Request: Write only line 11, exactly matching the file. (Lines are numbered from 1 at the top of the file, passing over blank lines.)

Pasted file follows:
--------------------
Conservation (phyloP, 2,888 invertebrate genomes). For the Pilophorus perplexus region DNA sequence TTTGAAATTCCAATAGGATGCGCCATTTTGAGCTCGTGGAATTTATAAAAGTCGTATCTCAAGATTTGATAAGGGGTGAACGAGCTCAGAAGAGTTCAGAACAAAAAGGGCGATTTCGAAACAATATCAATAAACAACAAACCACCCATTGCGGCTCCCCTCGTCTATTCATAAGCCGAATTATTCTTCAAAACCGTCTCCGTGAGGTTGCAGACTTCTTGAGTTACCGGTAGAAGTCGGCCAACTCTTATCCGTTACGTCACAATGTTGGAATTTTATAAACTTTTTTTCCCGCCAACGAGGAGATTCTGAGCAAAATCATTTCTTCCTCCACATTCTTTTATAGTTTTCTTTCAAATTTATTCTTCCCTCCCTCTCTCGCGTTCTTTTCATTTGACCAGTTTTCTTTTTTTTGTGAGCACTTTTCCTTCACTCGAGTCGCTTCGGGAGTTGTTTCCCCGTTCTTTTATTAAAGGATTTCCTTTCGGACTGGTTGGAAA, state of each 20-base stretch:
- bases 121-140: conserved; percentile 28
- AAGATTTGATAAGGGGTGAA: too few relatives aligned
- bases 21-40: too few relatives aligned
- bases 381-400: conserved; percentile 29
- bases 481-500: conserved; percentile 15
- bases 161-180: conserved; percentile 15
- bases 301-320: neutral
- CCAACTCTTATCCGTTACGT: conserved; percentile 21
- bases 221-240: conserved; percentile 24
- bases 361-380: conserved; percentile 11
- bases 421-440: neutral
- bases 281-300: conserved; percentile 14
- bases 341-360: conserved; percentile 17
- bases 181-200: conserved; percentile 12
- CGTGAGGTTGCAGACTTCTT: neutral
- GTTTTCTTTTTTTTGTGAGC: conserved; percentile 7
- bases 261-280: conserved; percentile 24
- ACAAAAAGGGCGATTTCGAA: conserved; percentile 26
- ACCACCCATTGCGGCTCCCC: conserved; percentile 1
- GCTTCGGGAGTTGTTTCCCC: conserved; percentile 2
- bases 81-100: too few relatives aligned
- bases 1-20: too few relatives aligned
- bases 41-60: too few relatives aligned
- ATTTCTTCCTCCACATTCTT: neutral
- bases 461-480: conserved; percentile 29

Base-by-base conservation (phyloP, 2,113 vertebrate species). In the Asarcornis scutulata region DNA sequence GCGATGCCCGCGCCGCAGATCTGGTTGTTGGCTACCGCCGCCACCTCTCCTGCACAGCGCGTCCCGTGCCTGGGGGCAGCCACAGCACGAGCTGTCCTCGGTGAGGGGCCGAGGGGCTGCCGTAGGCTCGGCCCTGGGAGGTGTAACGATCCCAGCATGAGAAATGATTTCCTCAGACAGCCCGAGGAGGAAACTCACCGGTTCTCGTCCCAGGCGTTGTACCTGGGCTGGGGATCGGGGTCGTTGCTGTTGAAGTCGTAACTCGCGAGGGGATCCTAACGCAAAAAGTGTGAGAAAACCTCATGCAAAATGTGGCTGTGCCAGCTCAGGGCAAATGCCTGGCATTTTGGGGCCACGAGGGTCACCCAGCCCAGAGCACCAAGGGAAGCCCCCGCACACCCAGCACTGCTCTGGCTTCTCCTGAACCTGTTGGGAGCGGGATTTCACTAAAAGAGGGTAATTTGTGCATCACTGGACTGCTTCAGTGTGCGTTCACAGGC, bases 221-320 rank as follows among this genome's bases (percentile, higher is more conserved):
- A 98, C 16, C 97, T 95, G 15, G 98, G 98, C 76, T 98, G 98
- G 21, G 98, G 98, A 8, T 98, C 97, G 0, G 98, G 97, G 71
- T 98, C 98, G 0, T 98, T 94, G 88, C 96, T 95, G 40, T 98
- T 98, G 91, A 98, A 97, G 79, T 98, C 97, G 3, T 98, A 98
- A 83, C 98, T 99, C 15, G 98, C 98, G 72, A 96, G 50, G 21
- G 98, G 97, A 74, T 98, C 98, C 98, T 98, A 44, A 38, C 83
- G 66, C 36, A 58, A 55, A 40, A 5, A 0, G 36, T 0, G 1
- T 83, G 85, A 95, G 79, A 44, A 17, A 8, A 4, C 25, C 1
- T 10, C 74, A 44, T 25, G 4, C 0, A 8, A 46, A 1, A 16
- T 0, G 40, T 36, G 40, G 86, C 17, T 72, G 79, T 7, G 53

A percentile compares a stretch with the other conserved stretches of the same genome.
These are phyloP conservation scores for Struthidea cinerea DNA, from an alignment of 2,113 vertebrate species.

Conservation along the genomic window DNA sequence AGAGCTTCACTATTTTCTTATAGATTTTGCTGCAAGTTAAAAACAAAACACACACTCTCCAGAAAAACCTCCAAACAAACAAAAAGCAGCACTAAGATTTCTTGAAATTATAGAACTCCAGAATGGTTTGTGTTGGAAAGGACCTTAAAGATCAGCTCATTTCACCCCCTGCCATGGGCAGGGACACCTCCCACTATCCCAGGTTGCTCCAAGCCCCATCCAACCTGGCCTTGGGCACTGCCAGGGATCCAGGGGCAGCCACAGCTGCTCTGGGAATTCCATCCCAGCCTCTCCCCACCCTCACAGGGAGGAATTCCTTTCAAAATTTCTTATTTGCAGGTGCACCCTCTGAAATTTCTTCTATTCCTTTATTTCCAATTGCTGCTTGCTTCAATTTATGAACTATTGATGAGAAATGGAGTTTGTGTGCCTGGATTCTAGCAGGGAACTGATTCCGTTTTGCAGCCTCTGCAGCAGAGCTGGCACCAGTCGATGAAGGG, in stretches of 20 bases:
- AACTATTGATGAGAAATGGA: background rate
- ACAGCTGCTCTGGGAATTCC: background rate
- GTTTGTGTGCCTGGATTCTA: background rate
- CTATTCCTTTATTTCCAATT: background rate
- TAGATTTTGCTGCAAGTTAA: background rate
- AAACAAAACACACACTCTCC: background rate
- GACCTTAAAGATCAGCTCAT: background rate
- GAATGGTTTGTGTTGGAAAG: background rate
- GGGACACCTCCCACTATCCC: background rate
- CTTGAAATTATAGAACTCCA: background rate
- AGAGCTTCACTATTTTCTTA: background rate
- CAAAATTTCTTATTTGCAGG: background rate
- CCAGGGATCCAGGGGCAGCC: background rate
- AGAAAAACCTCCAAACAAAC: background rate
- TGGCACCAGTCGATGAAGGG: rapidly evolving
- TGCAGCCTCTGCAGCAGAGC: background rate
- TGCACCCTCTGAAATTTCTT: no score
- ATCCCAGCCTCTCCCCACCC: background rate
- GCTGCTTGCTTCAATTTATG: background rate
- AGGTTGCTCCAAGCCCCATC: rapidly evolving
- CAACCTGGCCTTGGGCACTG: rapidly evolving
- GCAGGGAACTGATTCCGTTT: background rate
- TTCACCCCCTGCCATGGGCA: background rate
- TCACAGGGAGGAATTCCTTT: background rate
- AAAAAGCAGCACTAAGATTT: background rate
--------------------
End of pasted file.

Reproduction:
- bases 361-380: conserved; percentile 11